The documentary, which relies upon footage shot by NBA Entertainment throughout Jordan’s last season in Chicago and features modern-day interviews with Jordan, his teammates, coaches, other NBA players and various celebrities, was announced in 2018 and originally was scheduled to be released last year. But at some point ESPN pushed back the release date to June 2020 to coincide with the NBA Finals.
The novel coronavirus pandemic has halted nearly all sporting events around the globe, opening up numerous holes in ESPN’s schedule. Soon after leagues started postponing and canceling games, fans began to clamor for ESPN to move up “The Last Dance” as a way to fill the void.
“As society navigates this time without live sports, viewers are still looking to the sports world to escape and enjoy a collective experience,” ESPN said in a statement. “We’ve heard the calls from fans asking us to move up the release date for this series, and we’re happy to announce that we’ve been able to accelerate the production schedule to do just that. This project celebrates one of the greatest players and dynasties ever, and we hope it can serve as a unifying entertainment experience to fill the role that sports often play in our lives, telling a story that will captivate everyone, not just sports fans.”
In an ESPN-released Q&A sent out March 17, programming executive Burke Magnus acknowledged the fan demand that “The Last Dance” release date be moved up.
“Overall, any original content project that we can conceivably move up, we are obviously considering that, including films,” he said. "I know some have asked about The Last Dance and the reality is that the production of that film has not yet been completed, so we are limited there at the moment. Obviously, you can’t air it until it’s done.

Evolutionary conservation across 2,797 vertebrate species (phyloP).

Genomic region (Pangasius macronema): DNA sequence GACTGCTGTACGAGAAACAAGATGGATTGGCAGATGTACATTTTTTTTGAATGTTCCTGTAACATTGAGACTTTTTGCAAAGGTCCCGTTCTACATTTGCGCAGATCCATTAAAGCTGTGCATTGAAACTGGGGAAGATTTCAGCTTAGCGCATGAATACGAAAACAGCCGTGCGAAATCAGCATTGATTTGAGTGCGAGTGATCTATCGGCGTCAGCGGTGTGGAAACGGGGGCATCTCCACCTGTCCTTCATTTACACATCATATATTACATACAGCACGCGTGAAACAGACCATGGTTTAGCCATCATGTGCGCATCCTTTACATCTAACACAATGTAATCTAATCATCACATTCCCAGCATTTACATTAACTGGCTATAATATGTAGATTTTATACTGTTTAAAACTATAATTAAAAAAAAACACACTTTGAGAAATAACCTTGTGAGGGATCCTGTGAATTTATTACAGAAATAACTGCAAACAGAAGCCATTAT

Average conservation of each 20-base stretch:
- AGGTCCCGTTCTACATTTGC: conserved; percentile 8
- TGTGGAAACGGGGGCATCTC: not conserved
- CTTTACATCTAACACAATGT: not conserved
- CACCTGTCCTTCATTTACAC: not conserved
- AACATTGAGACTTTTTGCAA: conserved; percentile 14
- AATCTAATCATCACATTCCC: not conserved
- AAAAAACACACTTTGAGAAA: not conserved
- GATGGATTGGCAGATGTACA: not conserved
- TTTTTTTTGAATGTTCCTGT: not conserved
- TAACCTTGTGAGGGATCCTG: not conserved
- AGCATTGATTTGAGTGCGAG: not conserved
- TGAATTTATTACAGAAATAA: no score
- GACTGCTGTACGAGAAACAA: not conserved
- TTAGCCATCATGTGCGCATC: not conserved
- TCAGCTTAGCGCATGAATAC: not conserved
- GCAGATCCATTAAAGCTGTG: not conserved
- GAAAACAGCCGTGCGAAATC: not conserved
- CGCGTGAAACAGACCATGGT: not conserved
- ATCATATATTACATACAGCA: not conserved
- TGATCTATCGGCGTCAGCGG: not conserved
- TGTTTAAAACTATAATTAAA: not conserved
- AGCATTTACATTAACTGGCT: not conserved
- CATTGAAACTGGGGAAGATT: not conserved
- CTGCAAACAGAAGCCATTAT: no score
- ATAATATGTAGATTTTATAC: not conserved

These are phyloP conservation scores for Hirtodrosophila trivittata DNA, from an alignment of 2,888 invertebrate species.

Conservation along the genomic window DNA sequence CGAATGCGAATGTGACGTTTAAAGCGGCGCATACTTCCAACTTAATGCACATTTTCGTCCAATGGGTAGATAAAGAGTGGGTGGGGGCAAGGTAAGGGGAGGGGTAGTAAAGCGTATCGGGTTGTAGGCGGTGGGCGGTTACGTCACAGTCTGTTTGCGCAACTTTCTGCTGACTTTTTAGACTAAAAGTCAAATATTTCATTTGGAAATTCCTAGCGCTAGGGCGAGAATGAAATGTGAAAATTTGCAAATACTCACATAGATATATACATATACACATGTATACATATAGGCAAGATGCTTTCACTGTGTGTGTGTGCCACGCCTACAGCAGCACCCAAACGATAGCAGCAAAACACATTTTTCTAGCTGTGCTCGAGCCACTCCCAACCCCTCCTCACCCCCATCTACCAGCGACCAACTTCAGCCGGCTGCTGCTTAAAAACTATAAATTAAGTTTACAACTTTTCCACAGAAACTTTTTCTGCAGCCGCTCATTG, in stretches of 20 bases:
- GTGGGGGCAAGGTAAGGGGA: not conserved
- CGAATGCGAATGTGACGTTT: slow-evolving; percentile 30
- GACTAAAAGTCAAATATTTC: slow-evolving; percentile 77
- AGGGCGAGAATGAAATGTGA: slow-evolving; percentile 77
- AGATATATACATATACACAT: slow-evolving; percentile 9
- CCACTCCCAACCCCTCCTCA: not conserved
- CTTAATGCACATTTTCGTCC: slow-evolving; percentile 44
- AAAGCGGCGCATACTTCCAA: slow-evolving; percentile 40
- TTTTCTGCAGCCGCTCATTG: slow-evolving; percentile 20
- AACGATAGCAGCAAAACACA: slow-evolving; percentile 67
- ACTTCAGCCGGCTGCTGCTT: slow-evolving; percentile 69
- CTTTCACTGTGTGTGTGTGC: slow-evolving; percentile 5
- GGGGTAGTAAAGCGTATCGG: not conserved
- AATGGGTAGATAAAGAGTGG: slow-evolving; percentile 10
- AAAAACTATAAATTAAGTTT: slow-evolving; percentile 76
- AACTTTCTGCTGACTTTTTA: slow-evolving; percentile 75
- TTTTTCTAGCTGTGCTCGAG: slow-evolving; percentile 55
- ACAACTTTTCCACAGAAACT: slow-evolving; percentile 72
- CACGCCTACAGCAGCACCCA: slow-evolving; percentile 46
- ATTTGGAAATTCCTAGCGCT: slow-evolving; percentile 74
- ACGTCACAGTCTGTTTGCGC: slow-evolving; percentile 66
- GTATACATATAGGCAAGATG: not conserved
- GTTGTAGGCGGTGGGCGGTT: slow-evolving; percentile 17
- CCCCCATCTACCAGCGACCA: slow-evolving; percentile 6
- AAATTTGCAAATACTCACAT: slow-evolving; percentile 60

The Bulls entered the 1997-98 season in search of their second three-peat but knowing it probably would be their final season together: Jordan maintained throughout the season that he would not play for any coach other than Phil Jackson, and General Manager Jerry Krause already had announced that it would be Jackson’s final season with Chicago. Plus, Jordan, Jackson and forward Dennis Rodman were on one-year contracts.
After a middling start partly because of forward Scottie Pippen’s absence with a back injury, the Bulls finished 62-20 and advanced to a second straight meeting with the Utah Jazz in the NBA Finals. Jordan scored 45 points in the deciding Game 6, including the winning basket with 5.2 seconds left.
Jordan retired after the season, but he returned to the NBA in 2001 to play two seasons in Washington. Jackson left as promised, resurfacing in 1999 with the Los Angeles Lakers. (He would win five more NBA titles, giving him a league-record 11 as a coach.) The Bulls traded Pippen to the Houston Rockets. Rodman left for the Lakers via free agency. Chicago went from 62 wins in 1997-98 to 13 in the strike-shortened 1998-99 season and then 17 and 15 in the two seasons that followed. In the 22 seasons since their most recent NBA championship, they have won only five playoff series, never advancing past the Eastern Conference finals.
“Michael Jordan and the ‘90s Bulls weren’t just sports superstars, they were a global phenomenon,” director Jason Hehir said in the ESPN statement. “Making ‘The Last Dance’ was an incredible opportunity to explore the extraordinary impact of one man and one team. For nearly three years, we searched far and wide to present the definitive story of an era-defining dynasty and to present these sports heroes as humans. I hope viewers enjoy watching our series as much as we enjoyed the opportunity to make it.”
Here’s a longer trailer released a few months ago: